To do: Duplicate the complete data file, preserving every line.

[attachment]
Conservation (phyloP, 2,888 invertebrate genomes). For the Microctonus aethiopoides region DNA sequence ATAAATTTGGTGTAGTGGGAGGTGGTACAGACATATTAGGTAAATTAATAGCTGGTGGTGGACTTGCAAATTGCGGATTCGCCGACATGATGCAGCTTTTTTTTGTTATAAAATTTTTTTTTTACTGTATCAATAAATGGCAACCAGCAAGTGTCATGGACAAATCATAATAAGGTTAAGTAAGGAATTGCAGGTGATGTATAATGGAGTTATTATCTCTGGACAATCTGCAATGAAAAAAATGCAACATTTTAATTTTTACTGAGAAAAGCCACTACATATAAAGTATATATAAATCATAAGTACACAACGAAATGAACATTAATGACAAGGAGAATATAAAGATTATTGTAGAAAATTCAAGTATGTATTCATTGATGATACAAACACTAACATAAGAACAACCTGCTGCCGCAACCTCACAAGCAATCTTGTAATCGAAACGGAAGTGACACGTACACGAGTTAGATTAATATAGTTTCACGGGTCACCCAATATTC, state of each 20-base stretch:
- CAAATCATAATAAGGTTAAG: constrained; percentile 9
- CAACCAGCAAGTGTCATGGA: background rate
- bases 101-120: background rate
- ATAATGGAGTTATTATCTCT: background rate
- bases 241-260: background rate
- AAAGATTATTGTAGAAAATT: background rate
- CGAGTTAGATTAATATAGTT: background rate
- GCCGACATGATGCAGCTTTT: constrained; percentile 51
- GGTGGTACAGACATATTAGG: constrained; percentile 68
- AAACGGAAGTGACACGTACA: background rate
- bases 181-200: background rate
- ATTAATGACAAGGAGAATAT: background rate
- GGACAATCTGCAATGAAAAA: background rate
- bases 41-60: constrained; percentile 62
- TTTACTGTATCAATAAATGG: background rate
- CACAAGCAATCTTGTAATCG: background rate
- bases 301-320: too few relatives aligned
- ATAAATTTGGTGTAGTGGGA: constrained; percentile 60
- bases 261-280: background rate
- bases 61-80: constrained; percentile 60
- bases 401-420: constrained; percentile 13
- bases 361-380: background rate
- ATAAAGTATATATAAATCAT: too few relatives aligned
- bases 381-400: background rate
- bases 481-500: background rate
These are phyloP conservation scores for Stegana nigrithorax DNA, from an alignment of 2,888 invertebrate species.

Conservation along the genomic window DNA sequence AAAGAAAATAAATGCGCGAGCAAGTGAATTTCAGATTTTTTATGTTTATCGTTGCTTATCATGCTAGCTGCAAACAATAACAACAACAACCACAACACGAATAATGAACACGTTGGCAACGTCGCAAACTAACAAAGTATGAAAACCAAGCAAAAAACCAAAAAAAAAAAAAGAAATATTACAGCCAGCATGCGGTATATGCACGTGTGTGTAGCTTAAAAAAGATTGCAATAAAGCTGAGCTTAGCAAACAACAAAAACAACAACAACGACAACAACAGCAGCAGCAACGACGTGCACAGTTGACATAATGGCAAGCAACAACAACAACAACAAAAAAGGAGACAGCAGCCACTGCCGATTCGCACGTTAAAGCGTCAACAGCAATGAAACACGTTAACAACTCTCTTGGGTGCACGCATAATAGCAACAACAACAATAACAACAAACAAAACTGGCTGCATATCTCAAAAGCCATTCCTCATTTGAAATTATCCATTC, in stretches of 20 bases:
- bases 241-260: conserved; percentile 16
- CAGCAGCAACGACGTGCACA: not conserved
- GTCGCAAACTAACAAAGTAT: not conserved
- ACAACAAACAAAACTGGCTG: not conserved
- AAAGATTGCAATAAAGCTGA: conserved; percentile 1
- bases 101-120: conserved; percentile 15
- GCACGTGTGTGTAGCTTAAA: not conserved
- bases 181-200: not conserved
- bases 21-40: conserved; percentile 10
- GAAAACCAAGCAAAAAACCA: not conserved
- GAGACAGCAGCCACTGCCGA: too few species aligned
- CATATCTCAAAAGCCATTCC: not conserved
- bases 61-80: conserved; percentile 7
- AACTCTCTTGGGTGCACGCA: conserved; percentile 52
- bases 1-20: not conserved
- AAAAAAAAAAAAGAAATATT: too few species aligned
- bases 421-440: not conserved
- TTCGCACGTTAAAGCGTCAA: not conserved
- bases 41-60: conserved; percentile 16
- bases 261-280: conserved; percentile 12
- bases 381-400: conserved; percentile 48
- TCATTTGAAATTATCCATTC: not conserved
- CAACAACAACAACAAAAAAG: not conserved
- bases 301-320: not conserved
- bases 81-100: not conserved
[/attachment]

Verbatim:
Conservation (phyloP, 2,888 invertebrate genomes). For the Microctonus aethiopoides region DNA sequence ATAAATTTGGTGTAGTGGGAGGTGGTACAGACATATTAGGTAAATTAATAGCTGGTGGTGGACTTGCAAATTGCGGATTCGCCGACATGATGCAGCTTTTTTTTGTTATAAAATTTTTTTTTTACTGTATCAATAAATGGCAACCAGCAAGTGTCATGGACAAATCATAATAAGGTTAAGTAAGGAATTGCAGGTGATGTATAATGGAGTTATTATCTCTGGACAATCTGCAATGAAAAAAATGCAACATTTTAATTTTTACTGAGAAAAGCCACTACATATAAAGTATATATAAATCATAAGTACACAACGAAATGAACATTAATGACAAGGAGAATATAAAGATTATTGTAGAAAATTCAAGTATGTATTCATTGATGATACAAACACTAACATAAGAACAACCTGCTGCCGCAACCTCACAAGCAATCTTGTAATCGAAACGGAAGTGACACGTACACGAGTTAGATTAATATAGTTTCACGGGTCACCCAATATTC, state of each 20-base stretch:
- CAAATCATAATAAGGTTAAG: constrained; percentile 9
- CAACCAGCAAGTGTCATGGA: background rate
- bases 101-120: background rate
- ATAATGGAGTTATTATCTCT: background rate
- bases 241-260: background rate
- AAAGATTATTGTAGAAAATT: background rate
- CGAGTTAGATTAATATAGTT: background rate
- GCCGACATGATGCAGCTTTT: constrained; percentile 51
- GGTGGTACAGACATATTAGG: constrained; percentile 68
- AAACGGAAGTGACACGTACA: background rate
- bases 181-200: background rate
- ATTAATGACAAGGAGAATAT: background rate
- GGACAATCTGCAATGAAAAA: background rate
- bases 41-60: constrained; percentile 62
- TTTACTGTATCAATAAATGG: background rate
- CACAAGCAATCTTGTAATCG: background rate
- bases 301-320: too few relatives aligned
- ATAAATTTGGTGTAGTGGGA: constrained; percentile 60
- bases 261-280: background rate
- bases 61-80: constrained; percentile 60
- bases 401-420: constrained; percentile 13
- bases 361-380: background rate
- ATAAAGTATATATAAATCAT: too few relatives aligned
- bases 381-400: background rate
- bases 481-500: background rate
These are phyloP conservation scores for Stegana nigrithorax DNA, from an alignment of 2,888 invertebrate species.

Conservation along the genomic window DNA sequence AAAGAAAATAAATGCGCGAGCAAGTGAATTTCAGATTTTTTATGTTTATCGTTGCTTATCATGCTAGCTGCAAACAATAACAACAACAACCACAACACGAATAATGAACACGTTGGCAACGTCGCAAACTAACAAAGTATGAAAACCAAGCAAAAAACCAAAAAAAAAAAAAGAAATATTACAGCCAGCATGCGGTATATGCACGTGTGTGTAGCTTAAAAAAGATTGCAATAAAGCTGAGCTTAGCAAACAACAAAAACAACAACAACGACAACAACAGCAGCAGCAACGACGTGCACAGTTGACATAATGGCAAGCAACAACAACAACAACAAAAAAGGAGACAGCAGCCACTGCCGATTCGCACGTTAAAGCGTCAACAGCAATGAAACACGTTAACAACTCTCTTGGGTGCACGCATAATAGCAACAACAACAATAACAACAAACAAAACTGGCTGCATATCTCAAAAGCCATTCCTCATTTGAAATTATCCATTC, in stretches of 20 bases:
- bases 241-260: conserved; percentile 16
- CAGCAGCAACGACGTGCACA: not conserved
- GTCGCAAACTAACAAAGTAT: not conserved
- ACAACAAACAAAACTGGCTG: not conserved
- AAAGATTGCAATAAAGCTGA: conserved; percentile 1
- bases 101-120: conserved; percentile 15
- GCACGTGTGTGTAGCTTAAA: not conserved
- bases 181-200: not conserved
- bases 21-40: conserved; percentile 10
- GAAAACCAAGCAAAAAACCA: not conserved
- GAGACAGCAGCCACTGCCGA: too few species aligned
- CATATCTCAAAAGCCATTCC: not conserved
- bases 61-80: conserved; percentile 7
- AACTCTCTTGGGTGCACGCA: conserved; percentile 52
- bases 1-20: not conserved
- AAAAAAAAAAAAGAAATATT: too few species aligned
- bases 421-440: not conserved
- TTCGCACGTTAAAGCGTCAA: not conserved
- bases 41-60: conserved; percentile 16
- bases 261-280: conserved; percentile 12
- bases 381-400: conserved; percentile 48
- TCATTTGAAATTATCCATTC: not conserved
- CAACAACAACAACAAAAAAG: not conserved
- bases 301-320: not conserved
- bases 81-100: not conserved